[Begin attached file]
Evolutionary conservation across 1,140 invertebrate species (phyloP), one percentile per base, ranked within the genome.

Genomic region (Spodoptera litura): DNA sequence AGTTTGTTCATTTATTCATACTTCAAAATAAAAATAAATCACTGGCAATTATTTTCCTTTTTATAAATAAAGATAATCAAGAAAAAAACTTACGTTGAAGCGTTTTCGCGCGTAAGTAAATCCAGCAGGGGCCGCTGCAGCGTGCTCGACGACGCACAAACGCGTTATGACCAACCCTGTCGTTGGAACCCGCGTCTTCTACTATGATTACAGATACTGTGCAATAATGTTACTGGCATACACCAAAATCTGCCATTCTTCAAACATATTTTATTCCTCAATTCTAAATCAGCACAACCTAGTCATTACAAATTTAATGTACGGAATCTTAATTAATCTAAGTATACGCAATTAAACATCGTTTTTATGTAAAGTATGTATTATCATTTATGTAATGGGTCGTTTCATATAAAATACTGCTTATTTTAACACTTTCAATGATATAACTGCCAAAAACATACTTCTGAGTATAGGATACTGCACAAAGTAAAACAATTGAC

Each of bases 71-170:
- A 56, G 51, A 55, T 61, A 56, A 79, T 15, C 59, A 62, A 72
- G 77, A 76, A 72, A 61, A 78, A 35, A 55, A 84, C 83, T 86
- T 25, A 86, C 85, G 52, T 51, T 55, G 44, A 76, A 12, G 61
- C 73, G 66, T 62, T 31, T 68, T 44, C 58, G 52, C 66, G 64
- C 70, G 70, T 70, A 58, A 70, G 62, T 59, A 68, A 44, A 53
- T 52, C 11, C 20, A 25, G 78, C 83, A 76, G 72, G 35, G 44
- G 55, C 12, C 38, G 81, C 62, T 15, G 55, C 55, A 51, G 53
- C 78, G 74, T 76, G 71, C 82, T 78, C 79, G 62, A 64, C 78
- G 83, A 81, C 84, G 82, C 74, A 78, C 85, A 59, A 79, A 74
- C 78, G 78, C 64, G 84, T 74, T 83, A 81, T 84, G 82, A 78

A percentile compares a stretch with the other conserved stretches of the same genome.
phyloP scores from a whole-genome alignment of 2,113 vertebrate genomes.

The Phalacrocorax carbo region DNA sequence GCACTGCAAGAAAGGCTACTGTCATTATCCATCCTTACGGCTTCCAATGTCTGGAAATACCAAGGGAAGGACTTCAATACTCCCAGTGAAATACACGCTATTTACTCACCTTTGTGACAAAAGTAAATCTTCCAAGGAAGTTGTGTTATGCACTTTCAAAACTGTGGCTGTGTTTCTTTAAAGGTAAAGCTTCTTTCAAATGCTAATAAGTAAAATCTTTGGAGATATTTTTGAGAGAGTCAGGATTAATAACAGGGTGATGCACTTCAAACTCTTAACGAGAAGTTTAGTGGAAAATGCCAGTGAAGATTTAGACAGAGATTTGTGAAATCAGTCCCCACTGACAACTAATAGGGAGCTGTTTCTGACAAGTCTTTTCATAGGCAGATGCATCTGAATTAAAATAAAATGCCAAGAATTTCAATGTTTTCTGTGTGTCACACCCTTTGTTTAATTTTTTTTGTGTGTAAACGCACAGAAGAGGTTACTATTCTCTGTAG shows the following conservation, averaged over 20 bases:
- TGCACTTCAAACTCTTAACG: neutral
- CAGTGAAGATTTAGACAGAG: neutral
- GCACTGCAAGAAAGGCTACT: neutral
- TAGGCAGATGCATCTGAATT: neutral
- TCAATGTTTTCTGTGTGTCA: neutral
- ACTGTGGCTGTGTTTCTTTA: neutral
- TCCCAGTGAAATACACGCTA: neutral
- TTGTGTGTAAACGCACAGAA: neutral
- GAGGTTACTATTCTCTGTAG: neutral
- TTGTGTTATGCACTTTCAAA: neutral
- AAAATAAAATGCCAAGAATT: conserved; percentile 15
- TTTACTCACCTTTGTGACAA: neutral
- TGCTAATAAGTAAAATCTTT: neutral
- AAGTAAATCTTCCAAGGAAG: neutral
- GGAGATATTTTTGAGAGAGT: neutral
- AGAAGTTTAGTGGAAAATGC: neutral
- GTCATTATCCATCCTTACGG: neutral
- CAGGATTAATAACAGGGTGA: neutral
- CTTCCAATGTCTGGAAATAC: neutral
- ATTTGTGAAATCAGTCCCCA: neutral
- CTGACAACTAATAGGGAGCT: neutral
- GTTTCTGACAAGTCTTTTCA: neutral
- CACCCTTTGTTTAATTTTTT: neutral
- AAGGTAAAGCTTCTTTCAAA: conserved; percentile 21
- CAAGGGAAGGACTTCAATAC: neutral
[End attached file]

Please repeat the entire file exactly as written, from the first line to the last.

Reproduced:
Evolutionary conservation across 1,140 invertebrate species (phyloP), one percentile per base, ranked within the genome.

Genomic region (Spodoptera litura): DNA sequence AGTTTGTTCATTTATTCATACTTCAAAATAAAAATAAATCACTGGCAATTATTTTCCTTTTTATAAATAAAGATAATCAAGAAAAAAACTTACGTTGAAGCGTTTTCGCGCGTAAGTAAATCCAGCAGGGGCCGCTGCAGCGTGCTCGACGACGCACAAACGCGTTATGACCAACCCTGTCGTTGGAACCCGCGTCTTCTACTATGATTACAGATACTGTGCAATAATGTTACTGGCATACACCAAAATCTGCCATTCTTCAAACATATTTTATTCCTCAATTCTAAATCAGCACAACCTAGTCATTACAAATTTAATGTACGGAATCTTAATTAATCTAAGTATACGCAATTAAACATCGTTTTTATGTAAAGTATGTATTATCATTTATGTAATGGGTCGTTTCATATAAAATACTGCTTATTTTAACACTTTCAATGATATAACTGCCAAAAACATACTTCTGAGTATAGGATACTGCACAAAGTAAAACAATTGAC

Each of bases 71-170:
- A 56, G 51, A 55, T 61, A 56, A 79, T 15, C 59, A 62, A 72
- G 77, A 76, A 72, A 61, A 78, A 35, A 55, A 84, C 83, T 86
- T 25, A 86, C 85, G 52, T 51, T 55, G 44, A 76, A 12, G 61
- C 73, G 66, T 62, T 31, T 68, T 44, C 58, G 52, C 66, G 64
- C 70, G 70, T 70, A 58, A 70, G 62, T 59, A 68, A 44, A 53
- T 52, C 11, C 20, A 25, G 78, C 83, A 76, G 72, G 35, G 44
- G 55, C 12, C 38, G 81, C 62, T 15, G 55, C 55, A 51, G 53
- C 78, G 74, T 76, G 71, C 82, T 78, C 79, G 62, A 64, C 78
- G 83, A 81, C 84, G 82, C 74, A 78, C 85, A 59, A 79, A 74
- C 78, G 78, C 64, G 84, T 74, T 83, A 81, T 84, G 82, A 78

A percentile compares a stretch with the other conserved stretches of the same genome.
phyloP scores from a whole-genome alignment of 2,113 vertebrate genomes.

The Phalacrocorax carbo region DNA sequence GCACTGCAAGAAAGGCTACTGTCATTATCCATCCTTACGGCTTCCAATGTCTGGAAATACCAAGGGAAGGACTTCAATACTCCCAGTGAAATACACGCTATTTACTCACCTTTGTGACAAAAGTAAATCTTCCAAGGAAGTTGTGTTATGCACTTTCAAAACTGTGGCTGTGTTTCTTTAAAGGTAAAGCTTCTTTCAAATGCTAATAAGTAAAATCTTTGGAGATATTTTTGAGAGAGTCAGGATTAATAACAGGGTGATGCACTTCAAACTCTTAACGAGAAGTTTAGTGGAAAATGCCAGTGAAGATTTAGACAGAGATTTGTGAAATCAGTCCCCACTGACAACTAATAGGGAGCTGTTTCTGACAAGTCTTTTCATAGGCAGATGCATCTGAATTAAAATAAAATGCCAAGAATTTCAATGTTTTCTGTGTGTCACACCCTTTGTTTAATTTTTTTTGTGTGTAAACGCACAGAAGAGGTTACTATTCTCTGTAG shows the following conservation, averaged over 20 bases:
- TGCACTTCAAACTCTTAACG: neutral
- CAGTGAAGATTTAGACAGAG: neutral
- GCACTGCAAGAAAGGCTACT: neutral
- TAGGCAGATGCATCTGAATT: neutral
- TCAATGTTTTCTGTGTGTCA: neutral
- ACTGTGGCTGTGTTTCTTTA: neutral
- TCCCAGTGAAATACACGCTA: neutral
- TTGTGTGTAAACGCACAGAA: neutral
- GAGGTTACTATTCTCTGTAG: neutral
- TTGTGTTATGCACTTTCAAA: neutral
- AAAATAAAATGCCAAGAATT: conserved; percentile 15
- TTTACTCACCTTTGTGACAA: neutral
- TGCTAATAAGTAAAATCTTT: neutral
- AAGTAAATCTTCCAAGGAAG: neutral
- GGAGATATTTTTGAGAGAGT: neutral
- AGAAGTTTAGTGGAAAATGC: neutral
- GTCATTATCCATCCTTACGG: neutral
- CAGGATTAATAACAGGGTGA: neutral
- CTTCCAATGTCTGGAAATAC: neutral
- ATTTGTGAAATCAGTCCCCA: neutral
- CTGACAACTAATAGGGAGCT: neutral
- GTTTCTGACAAGTCTTTTCA: neutral
- CACCCTTTGTTTAATTTTTT: neutral
- AAGGTAAAGCTTCTTTCAAA: conserved; percentile 21
- CAAGGGAAGGACTTCAATAC: neutral